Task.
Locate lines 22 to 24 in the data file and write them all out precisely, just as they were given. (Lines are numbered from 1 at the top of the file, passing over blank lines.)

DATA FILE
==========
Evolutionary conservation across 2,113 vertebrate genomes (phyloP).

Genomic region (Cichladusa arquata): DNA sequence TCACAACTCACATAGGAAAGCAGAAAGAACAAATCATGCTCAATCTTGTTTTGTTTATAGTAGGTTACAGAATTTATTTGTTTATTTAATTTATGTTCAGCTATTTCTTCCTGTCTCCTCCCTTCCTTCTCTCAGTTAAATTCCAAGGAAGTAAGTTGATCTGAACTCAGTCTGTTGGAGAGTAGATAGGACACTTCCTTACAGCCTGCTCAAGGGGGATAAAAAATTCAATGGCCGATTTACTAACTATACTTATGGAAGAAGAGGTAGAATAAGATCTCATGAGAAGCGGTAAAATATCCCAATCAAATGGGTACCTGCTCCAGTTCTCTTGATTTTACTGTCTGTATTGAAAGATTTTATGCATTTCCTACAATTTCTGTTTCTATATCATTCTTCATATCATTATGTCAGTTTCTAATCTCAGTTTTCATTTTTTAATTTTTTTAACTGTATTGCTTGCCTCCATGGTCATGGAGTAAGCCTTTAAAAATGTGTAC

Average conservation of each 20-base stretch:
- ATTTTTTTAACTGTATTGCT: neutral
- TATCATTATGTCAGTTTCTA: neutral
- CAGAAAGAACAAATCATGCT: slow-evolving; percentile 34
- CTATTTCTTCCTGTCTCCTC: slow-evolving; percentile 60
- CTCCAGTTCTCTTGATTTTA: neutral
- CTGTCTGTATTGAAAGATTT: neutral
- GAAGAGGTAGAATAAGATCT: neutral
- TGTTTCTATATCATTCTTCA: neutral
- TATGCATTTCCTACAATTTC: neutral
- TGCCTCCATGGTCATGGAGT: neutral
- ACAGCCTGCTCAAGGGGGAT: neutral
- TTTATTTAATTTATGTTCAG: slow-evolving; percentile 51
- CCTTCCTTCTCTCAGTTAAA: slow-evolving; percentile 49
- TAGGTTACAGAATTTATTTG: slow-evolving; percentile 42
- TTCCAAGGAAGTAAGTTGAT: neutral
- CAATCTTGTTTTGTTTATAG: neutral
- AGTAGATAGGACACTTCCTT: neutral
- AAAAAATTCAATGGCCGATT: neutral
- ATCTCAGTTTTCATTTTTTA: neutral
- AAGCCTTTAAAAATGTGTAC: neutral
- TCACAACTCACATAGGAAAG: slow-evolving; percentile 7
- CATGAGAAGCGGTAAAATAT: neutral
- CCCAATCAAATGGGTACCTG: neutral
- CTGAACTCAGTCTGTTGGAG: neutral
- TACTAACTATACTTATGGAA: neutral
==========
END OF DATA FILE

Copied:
- ATCTCAGTTTTCATTTTTTA: neutral
- AAGCCTTTAAAAATGTGTAC: neutral
- TCACAACTCACATAGGAAAG: slow-evolving; percentile 7